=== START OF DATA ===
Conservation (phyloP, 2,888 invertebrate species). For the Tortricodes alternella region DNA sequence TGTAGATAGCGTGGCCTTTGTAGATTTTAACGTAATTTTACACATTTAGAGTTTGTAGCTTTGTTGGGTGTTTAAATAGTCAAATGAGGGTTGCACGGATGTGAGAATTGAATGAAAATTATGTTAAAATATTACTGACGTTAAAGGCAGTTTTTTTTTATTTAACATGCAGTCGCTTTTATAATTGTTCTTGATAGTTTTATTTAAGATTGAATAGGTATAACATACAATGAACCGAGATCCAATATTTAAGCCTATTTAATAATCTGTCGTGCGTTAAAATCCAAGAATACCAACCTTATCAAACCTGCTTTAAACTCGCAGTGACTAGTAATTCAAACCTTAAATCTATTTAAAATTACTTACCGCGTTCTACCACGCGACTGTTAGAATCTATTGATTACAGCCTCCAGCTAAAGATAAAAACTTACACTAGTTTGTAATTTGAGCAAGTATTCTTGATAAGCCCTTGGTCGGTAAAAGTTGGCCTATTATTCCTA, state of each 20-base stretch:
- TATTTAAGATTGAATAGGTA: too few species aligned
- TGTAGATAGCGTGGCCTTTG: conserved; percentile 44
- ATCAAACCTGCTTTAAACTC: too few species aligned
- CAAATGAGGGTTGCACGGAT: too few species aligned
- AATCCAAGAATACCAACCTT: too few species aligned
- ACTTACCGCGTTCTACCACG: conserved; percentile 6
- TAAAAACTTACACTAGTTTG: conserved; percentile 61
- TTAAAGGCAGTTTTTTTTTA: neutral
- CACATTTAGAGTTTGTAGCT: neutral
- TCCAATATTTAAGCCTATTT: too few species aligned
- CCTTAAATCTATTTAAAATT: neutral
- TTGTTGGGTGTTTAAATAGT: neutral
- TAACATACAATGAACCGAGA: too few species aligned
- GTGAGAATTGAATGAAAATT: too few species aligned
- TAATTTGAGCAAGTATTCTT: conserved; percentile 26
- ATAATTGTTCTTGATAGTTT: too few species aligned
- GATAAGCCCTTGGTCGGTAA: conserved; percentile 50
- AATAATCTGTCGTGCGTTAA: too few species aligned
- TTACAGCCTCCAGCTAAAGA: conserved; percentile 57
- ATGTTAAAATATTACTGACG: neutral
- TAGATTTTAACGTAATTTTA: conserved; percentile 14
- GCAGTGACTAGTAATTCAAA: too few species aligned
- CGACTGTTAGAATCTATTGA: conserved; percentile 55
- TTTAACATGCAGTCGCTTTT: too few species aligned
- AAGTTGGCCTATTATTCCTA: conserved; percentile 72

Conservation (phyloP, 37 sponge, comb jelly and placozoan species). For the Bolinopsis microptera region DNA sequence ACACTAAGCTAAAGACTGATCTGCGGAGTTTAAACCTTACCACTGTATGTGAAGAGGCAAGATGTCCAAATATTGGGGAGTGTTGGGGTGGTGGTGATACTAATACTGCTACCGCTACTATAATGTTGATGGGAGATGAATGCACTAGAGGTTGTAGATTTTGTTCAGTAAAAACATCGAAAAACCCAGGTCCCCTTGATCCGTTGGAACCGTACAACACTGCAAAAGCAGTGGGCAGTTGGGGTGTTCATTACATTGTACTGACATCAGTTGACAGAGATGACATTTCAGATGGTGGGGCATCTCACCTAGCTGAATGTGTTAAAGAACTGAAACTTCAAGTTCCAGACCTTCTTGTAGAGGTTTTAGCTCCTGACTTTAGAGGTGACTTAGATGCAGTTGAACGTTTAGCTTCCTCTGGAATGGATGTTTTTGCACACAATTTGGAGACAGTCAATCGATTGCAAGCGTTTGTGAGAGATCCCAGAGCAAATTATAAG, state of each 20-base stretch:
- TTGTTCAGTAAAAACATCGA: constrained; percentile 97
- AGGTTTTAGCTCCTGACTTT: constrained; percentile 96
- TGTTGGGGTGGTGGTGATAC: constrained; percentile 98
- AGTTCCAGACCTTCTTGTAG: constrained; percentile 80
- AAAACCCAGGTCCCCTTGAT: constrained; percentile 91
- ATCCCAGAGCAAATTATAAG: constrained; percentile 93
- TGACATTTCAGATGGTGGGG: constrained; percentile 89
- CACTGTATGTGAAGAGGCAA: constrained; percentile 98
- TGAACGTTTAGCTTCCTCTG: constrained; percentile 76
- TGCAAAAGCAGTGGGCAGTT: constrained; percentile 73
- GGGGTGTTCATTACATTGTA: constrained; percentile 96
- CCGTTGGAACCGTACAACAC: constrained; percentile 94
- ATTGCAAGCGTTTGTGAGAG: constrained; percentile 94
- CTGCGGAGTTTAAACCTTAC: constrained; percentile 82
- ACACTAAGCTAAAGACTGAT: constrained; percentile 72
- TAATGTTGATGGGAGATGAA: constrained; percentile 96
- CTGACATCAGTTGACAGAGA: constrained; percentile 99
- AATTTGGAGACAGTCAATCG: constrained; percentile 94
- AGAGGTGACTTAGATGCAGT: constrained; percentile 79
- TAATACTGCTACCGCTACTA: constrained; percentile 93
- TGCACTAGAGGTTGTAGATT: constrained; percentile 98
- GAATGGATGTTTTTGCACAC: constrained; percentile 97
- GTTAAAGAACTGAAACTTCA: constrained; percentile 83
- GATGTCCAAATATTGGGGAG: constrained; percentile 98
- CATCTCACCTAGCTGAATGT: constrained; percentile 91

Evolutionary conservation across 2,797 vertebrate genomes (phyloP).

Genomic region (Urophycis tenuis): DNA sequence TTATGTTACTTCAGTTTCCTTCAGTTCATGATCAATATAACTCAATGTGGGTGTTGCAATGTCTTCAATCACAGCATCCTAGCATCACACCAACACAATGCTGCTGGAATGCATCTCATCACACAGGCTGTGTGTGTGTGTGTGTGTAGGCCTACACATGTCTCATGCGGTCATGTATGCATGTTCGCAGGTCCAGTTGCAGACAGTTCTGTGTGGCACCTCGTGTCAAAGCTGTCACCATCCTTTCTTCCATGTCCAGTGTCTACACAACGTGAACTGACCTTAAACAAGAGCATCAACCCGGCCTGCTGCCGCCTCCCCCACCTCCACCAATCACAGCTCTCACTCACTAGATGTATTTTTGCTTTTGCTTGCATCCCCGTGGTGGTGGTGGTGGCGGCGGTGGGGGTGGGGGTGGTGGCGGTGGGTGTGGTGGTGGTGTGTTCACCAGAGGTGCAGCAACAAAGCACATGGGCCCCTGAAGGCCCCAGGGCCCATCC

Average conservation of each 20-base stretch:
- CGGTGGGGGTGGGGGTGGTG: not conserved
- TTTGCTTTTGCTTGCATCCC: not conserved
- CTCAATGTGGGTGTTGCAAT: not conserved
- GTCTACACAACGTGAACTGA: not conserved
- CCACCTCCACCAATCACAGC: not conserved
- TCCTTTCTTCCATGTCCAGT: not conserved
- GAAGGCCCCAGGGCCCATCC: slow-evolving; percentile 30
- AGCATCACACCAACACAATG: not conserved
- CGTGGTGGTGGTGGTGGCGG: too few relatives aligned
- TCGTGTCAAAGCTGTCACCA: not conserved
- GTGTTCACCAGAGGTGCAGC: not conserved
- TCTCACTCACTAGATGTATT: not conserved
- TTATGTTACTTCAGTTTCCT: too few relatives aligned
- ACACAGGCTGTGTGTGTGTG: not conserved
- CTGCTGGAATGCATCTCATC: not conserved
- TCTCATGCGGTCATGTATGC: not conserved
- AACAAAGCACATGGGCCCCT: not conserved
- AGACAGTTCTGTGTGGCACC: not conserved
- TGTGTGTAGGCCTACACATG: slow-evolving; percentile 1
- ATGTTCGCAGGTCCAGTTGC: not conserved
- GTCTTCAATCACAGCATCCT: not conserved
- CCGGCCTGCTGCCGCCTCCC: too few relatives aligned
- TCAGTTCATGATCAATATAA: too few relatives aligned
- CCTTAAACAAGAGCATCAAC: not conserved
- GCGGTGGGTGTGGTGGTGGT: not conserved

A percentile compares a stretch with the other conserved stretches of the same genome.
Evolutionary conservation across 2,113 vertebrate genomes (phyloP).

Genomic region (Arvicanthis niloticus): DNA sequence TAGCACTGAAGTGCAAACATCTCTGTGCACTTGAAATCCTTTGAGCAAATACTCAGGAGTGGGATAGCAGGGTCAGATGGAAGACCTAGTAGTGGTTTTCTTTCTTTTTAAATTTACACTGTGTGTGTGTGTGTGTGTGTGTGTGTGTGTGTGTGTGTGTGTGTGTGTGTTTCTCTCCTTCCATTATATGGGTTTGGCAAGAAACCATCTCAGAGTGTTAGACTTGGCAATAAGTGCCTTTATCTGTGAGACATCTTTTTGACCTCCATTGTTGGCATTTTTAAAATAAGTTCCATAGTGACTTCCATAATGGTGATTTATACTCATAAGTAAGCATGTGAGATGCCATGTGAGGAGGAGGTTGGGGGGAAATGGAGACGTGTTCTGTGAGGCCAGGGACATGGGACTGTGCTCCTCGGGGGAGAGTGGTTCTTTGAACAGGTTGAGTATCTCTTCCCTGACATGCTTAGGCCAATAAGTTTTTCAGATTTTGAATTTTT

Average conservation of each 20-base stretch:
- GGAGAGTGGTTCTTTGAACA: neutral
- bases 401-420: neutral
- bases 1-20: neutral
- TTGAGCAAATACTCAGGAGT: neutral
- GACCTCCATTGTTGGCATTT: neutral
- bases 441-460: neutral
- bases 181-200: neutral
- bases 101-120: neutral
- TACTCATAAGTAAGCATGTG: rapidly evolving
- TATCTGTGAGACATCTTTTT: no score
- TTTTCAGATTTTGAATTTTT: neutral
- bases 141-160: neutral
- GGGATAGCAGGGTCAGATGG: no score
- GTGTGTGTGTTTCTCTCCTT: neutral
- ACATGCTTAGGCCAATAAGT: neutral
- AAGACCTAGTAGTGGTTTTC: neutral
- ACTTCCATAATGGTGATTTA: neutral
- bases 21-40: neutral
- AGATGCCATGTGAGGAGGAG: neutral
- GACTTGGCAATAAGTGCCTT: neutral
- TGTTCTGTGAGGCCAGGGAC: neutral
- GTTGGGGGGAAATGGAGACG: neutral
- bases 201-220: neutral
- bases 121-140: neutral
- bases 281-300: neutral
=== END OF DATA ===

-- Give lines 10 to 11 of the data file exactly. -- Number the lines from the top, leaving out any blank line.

- CACATTTAGAGTTTGTAGCT: neutral
- TCCAATATTTAAGCCTATTT: too few species aligned